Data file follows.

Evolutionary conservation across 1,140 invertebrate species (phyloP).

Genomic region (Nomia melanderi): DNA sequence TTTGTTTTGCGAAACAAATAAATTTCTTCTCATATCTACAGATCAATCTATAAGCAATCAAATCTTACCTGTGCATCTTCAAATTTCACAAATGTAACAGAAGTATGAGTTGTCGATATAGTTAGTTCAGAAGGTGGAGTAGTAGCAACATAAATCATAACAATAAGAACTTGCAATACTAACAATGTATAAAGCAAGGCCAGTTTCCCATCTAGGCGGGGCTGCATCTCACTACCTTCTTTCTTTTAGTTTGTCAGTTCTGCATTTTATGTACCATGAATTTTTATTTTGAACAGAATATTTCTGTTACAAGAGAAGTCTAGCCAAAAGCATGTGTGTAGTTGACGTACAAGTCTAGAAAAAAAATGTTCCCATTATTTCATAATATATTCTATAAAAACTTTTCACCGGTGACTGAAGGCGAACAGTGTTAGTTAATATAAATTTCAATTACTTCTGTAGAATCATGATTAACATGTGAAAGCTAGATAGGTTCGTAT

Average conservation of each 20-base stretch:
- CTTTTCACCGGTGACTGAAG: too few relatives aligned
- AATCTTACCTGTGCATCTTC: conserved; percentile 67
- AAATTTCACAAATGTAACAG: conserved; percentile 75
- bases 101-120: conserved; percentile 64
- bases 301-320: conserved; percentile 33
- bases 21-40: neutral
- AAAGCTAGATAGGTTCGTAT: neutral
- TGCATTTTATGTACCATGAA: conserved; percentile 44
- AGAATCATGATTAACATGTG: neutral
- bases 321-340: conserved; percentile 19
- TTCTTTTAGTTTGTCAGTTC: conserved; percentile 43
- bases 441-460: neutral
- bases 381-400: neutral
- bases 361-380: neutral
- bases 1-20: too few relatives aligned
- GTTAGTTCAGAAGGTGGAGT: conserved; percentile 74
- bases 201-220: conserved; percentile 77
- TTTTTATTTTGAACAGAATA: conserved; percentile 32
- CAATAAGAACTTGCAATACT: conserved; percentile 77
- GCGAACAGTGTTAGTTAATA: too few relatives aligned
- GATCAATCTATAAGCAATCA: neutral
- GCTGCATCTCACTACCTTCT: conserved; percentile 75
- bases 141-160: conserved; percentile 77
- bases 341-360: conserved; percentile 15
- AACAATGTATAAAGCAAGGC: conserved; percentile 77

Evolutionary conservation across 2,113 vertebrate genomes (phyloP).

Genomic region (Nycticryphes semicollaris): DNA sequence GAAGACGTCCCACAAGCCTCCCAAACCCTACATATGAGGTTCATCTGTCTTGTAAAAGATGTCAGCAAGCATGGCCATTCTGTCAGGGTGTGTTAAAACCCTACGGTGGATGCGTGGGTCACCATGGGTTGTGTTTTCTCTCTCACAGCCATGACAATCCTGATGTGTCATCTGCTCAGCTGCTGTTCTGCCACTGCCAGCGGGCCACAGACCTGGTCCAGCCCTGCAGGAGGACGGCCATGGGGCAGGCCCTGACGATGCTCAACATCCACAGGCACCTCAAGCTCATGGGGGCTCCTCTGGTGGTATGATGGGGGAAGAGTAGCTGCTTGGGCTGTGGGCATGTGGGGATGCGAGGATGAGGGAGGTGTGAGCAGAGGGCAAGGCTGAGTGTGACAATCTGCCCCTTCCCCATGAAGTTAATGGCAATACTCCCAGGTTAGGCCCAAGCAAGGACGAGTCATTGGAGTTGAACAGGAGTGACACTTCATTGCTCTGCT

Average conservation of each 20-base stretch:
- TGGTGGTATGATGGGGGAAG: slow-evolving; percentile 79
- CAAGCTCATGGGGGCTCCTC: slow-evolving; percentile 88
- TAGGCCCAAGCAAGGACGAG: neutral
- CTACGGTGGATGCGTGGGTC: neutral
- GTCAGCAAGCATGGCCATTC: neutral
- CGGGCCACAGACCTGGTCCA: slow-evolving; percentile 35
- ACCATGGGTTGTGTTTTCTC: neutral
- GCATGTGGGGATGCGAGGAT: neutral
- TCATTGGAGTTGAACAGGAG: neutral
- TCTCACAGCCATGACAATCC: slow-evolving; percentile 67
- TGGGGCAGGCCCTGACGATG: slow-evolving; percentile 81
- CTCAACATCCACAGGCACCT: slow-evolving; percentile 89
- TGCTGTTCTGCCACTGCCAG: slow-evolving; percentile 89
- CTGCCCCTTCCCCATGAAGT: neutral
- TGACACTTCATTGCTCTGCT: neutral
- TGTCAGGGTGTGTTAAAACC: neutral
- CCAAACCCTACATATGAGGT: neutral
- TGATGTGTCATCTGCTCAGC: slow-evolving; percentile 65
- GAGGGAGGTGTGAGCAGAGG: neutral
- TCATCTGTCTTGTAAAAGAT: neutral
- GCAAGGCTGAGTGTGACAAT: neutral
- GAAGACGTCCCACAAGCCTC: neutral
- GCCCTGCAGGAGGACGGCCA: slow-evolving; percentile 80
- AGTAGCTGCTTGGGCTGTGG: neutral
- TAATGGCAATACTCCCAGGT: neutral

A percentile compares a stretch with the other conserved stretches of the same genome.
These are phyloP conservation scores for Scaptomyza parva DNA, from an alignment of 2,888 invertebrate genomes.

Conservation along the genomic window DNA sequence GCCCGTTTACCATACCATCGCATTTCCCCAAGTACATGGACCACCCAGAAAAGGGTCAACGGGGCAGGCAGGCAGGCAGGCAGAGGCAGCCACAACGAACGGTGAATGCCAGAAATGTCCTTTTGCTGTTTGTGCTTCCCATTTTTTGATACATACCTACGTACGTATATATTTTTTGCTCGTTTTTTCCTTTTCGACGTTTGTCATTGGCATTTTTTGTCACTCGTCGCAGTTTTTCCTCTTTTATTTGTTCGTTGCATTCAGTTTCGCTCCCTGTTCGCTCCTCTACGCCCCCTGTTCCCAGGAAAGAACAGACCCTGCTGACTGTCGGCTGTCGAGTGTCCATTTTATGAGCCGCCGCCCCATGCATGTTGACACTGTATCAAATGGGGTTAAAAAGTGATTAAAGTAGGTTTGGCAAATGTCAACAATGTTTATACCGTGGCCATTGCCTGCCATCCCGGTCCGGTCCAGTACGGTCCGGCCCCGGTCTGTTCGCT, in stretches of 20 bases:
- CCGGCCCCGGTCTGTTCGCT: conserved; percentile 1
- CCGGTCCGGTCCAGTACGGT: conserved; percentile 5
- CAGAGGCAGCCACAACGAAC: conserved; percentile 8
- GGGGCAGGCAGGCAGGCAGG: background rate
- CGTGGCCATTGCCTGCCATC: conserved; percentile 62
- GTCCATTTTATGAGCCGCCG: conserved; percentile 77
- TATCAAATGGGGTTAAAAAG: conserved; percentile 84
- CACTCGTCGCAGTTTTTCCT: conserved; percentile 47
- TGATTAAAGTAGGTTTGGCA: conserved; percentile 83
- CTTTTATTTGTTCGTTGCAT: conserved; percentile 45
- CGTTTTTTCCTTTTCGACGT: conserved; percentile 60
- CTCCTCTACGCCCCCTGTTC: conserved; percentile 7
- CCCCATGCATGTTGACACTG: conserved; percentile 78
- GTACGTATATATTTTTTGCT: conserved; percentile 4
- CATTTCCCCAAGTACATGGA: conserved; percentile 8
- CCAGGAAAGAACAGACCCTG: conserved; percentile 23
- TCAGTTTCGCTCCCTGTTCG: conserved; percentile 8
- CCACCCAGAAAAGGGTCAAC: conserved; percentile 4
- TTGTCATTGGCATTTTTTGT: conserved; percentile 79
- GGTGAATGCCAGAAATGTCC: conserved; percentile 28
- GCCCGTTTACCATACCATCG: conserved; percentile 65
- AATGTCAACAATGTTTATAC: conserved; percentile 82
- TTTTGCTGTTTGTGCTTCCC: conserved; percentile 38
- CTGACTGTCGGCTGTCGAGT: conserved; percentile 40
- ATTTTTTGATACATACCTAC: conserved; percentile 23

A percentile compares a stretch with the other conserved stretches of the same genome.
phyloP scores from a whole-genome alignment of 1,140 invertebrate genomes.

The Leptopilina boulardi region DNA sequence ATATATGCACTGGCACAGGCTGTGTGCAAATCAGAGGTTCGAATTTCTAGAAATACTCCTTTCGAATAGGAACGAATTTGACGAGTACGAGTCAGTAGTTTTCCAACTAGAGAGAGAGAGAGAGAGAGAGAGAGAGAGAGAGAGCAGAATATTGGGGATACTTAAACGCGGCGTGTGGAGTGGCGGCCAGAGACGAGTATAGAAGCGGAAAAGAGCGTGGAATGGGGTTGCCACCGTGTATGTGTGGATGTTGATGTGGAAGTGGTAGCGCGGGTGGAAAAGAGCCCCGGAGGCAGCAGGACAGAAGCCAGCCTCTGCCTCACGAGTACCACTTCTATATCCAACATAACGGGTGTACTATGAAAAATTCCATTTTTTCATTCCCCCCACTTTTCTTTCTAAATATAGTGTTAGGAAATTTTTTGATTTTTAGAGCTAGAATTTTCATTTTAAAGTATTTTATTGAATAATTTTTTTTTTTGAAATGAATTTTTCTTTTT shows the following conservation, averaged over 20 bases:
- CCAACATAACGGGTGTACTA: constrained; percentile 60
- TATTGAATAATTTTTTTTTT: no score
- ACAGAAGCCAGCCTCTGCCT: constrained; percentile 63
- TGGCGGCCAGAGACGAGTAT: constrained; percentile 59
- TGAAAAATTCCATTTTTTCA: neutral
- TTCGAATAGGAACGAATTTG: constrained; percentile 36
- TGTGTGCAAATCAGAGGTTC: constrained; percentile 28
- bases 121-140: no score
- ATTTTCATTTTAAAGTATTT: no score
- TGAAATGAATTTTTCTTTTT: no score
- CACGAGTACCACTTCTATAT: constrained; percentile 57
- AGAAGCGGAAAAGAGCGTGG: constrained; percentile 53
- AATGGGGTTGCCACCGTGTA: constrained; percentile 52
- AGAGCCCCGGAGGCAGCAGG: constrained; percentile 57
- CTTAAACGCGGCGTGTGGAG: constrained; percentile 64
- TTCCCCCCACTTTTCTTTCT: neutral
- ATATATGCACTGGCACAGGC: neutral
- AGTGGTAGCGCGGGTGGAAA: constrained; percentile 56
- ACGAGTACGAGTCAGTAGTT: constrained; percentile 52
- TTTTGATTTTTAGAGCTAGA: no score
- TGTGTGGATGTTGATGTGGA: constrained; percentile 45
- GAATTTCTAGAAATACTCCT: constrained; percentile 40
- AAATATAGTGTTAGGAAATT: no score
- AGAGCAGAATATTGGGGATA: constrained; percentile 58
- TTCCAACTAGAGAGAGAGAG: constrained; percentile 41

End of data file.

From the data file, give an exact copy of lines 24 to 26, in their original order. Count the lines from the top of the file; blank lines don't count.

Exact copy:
- GATCAATCTATAAGCAATCA: neutral
- GCTGCATCTCACTACCTTCT: conserved; percentile 75
- bases 141-160: conserved; percentile 77